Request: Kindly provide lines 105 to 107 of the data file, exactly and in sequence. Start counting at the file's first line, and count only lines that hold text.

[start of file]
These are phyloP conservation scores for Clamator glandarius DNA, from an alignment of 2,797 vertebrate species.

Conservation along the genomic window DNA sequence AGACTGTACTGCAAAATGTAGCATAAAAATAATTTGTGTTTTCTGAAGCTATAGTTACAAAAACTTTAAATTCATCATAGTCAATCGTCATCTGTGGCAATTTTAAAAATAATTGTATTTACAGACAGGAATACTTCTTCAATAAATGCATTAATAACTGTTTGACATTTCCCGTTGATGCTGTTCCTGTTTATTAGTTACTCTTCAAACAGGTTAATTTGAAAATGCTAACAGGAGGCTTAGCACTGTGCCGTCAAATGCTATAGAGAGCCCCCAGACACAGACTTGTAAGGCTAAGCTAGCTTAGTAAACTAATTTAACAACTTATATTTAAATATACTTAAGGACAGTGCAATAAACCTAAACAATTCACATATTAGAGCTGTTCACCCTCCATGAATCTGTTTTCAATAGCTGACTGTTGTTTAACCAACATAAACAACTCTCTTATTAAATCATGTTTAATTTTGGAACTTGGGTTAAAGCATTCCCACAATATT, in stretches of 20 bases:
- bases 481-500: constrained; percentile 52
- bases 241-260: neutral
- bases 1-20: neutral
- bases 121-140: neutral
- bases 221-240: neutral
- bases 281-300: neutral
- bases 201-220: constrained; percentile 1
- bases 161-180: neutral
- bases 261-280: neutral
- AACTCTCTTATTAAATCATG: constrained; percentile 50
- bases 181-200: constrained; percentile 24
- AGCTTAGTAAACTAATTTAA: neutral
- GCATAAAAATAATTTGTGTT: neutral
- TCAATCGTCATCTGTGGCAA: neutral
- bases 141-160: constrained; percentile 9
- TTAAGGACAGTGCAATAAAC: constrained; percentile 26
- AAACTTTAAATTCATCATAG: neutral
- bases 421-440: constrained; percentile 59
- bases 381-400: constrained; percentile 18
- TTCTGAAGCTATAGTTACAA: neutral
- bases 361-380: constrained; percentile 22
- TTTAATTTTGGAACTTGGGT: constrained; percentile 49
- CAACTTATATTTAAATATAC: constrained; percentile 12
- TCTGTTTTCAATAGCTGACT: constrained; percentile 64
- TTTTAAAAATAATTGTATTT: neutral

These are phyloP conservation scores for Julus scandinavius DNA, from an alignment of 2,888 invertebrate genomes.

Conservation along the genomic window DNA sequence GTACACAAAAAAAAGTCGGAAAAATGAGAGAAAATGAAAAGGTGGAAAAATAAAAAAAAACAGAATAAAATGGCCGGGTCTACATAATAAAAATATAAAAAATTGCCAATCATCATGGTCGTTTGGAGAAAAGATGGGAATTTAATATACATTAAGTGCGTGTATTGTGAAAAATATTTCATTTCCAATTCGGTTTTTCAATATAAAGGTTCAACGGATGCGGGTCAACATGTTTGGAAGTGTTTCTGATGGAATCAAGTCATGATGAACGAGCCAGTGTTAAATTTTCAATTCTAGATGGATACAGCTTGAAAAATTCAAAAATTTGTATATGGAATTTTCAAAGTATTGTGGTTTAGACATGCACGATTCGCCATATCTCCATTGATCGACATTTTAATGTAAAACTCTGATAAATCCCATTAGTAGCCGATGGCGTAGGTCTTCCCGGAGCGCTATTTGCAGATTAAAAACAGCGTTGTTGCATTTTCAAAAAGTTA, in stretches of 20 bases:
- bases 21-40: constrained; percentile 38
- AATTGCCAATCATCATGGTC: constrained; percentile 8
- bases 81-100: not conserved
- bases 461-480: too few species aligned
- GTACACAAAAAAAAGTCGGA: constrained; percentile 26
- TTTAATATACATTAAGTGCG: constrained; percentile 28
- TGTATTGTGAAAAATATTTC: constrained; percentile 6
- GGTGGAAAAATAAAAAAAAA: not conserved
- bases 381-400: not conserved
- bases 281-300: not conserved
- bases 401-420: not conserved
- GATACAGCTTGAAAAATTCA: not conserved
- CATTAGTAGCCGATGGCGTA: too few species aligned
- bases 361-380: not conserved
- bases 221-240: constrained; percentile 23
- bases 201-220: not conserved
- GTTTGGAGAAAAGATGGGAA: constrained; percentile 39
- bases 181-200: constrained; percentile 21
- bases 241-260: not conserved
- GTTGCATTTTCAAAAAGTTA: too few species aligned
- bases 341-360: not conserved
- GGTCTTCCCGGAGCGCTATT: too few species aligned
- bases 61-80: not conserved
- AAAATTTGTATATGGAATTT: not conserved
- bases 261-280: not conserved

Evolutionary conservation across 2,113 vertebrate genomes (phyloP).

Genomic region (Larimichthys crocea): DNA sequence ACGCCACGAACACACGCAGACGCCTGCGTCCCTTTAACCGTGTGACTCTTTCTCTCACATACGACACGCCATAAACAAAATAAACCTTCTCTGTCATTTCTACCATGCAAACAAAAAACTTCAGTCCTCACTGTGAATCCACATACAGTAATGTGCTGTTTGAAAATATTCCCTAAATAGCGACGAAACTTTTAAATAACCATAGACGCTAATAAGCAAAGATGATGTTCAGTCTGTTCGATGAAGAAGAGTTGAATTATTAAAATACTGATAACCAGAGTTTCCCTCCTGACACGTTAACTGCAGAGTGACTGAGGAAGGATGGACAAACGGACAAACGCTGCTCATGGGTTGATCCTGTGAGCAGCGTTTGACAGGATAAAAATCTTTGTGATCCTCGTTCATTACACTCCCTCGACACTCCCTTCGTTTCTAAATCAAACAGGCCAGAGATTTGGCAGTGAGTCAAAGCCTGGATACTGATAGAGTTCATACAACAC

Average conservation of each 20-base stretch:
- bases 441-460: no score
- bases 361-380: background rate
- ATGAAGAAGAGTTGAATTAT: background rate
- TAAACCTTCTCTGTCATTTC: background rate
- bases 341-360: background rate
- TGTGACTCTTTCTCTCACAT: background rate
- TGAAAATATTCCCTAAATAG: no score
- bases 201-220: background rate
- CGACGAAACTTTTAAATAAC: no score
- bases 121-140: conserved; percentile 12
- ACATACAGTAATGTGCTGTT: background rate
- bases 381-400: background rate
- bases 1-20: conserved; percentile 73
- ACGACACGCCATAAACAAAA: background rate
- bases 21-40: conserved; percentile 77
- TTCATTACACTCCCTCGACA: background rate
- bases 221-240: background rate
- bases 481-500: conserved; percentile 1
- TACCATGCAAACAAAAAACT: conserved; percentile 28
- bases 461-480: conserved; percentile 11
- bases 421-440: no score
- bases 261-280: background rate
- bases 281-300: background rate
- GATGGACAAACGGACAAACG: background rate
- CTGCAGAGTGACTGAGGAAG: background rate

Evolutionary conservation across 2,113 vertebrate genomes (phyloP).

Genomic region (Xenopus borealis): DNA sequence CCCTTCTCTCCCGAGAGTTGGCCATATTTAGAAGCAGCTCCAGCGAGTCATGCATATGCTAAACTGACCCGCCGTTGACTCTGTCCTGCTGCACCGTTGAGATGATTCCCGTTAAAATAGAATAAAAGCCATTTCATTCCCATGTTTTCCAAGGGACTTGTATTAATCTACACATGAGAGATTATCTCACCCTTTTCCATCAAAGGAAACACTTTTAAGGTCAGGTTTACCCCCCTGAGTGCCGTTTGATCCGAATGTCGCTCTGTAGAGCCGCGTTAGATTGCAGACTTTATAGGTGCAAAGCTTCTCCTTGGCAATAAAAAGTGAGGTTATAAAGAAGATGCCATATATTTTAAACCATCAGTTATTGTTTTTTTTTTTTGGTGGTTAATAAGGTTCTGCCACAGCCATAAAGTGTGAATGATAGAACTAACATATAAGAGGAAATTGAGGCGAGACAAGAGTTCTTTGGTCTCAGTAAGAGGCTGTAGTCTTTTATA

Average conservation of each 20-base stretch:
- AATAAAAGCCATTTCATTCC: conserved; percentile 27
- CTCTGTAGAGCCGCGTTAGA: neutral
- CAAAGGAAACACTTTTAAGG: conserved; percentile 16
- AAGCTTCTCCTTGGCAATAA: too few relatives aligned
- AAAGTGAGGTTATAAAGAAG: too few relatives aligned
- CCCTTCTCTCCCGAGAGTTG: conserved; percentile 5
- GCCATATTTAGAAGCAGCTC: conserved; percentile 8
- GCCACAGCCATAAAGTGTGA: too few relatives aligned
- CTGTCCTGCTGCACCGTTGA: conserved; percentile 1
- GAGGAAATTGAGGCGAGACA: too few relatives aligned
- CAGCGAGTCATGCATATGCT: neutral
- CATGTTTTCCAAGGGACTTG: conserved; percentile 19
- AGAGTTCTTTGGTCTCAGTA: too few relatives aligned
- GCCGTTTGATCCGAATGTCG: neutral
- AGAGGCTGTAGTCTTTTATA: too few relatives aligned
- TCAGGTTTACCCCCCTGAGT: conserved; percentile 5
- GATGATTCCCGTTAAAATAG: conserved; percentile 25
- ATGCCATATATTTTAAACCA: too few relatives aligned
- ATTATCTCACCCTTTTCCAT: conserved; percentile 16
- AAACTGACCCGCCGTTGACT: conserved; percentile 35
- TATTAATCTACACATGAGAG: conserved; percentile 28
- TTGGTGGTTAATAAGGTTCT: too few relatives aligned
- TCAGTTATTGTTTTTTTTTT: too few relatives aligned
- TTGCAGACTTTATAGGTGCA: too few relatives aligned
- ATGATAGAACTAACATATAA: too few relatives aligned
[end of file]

- AAACTGACCCGCCGTTGACT: conserved; percentile 35
- TATTAATCTACACATGAGAG: conserved; percentile 28
- TTGGTGGTTAATAAGGTTCT: too few relatives aligned